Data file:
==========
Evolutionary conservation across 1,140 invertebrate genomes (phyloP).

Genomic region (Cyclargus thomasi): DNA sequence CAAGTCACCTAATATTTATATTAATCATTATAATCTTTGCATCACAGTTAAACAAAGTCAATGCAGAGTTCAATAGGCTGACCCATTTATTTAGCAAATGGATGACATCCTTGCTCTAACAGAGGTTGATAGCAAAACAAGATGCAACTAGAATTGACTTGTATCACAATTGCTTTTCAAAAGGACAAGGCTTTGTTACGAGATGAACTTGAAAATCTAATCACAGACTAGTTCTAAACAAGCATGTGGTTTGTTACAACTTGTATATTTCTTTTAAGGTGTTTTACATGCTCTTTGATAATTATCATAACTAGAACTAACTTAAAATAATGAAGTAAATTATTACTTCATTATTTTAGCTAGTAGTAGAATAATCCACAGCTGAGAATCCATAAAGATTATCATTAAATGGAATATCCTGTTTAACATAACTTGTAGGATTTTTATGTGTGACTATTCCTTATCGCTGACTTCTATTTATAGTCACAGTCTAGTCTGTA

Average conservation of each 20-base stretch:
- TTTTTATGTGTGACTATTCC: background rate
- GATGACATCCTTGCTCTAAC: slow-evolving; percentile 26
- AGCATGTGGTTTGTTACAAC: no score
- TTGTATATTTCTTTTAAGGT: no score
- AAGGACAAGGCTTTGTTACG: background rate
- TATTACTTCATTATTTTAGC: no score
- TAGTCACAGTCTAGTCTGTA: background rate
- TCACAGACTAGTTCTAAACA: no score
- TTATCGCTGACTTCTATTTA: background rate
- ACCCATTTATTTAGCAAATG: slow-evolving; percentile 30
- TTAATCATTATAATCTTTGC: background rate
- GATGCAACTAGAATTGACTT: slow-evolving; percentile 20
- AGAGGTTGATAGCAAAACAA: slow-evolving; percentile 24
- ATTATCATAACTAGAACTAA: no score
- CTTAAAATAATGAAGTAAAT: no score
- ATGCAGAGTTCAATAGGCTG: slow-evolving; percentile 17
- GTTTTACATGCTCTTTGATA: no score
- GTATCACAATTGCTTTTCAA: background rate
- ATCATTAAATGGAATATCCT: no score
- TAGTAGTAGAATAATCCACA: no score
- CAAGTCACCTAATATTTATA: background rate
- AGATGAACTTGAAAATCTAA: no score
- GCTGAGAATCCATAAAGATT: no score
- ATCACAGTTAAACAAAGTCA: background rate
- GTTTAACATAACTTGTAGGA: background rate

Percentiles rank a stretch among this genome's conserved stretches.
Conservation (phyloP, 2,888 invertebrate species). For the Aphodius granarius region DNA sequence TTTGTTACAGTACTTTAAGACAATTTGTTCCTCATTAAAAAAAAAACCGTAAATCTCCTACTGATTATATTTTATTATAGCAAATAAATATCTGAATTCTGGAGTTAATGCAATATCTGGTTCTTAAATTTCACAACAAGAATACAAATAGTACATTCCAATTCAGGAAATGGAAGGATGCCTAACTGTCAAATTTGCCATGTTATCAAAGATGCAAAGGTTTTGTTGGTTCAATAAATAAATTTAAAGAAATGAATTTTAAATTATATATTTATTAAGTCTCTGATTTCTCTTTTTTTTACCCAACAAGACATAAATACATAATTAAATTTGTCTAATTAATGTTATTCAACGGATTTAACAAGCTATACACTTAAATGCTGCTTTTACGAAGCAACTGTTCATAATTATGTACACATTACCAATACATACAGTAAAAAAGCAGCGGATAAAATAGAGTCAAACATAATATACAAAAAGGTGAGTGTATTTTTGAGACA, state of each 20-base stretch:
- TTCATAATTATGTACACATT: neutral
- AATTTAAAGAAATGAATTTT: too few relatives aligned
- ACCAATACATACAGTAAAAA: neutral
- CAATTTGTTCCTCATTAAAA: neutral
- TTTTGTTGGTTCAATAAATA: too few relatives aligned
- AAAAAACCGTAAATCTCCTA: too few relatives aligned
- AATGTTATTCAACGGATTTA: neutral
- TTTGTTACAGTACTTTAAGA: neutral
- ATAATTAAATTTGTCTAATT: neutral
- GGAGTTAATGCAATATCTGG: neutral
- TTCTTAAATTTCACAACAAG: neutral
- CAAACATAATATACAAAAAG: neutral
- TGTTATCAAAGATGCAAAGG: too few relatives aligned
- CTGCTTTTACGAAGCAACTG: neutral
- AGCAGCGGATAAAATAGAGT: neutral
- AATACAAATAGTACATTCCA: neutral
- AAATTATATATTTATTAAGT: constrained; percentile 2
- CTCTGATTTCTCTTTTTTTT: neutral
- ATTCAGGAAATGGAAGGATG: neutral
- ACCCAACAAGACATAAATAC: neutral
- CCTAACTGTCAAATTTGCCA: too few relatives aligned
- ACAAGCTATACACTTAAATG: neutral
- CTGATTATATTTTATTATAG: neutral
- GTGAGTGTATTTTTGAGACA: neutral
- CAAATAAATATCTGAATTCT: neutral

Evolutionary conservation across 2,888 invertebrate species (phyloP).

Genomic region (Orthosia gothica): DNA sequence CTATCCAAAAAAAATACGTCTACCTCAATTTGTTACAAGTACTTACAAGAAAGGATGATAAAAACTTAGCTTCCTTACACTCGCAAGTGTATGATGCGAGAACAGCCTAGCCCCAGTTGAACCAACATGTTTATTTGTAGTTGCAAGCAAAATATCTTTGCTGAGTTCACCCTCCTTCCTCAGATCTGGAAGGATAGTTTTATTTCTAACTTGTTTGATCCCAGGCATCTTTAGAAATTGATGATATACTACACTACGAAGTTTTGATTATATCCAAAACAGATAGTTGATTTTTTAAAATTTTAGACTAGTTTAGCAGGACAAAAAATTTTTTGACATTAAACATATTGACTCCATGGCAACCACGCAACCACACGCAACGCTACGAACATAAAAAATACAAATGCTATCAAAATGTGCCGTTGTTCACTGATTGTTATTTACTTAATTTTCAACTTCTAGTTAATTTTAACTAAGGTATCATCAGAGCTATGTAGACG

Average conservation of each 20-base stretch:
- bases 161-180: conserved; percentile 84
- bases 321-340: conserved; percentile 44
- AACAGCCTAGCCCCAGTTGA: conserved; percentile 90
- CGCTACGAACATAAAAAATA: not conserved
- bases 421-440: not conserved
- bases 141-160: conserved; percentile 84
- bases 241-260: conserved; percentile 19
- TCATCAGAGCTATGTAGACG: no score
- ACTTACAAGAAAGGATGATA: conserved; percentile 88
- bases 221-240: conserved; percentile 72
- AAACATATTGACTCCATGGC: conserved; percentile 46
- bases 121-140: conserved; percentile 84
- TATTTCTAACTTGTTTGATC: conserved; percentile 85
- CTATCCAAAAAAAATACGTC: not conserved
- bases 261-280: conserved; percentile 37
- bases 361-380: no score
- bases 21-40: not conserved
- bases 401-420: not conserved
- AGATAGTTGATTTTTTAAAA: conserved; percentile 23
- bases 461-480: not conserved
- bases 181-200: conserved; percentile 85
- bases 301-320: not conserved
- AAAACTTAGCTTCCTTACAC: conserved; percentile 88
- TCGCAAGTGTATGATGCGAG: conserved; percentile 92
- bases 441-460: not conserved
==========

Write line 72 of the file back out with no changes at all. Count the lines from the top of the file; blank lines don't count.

- CTATCCAAAAAAAATACGTC: not conserved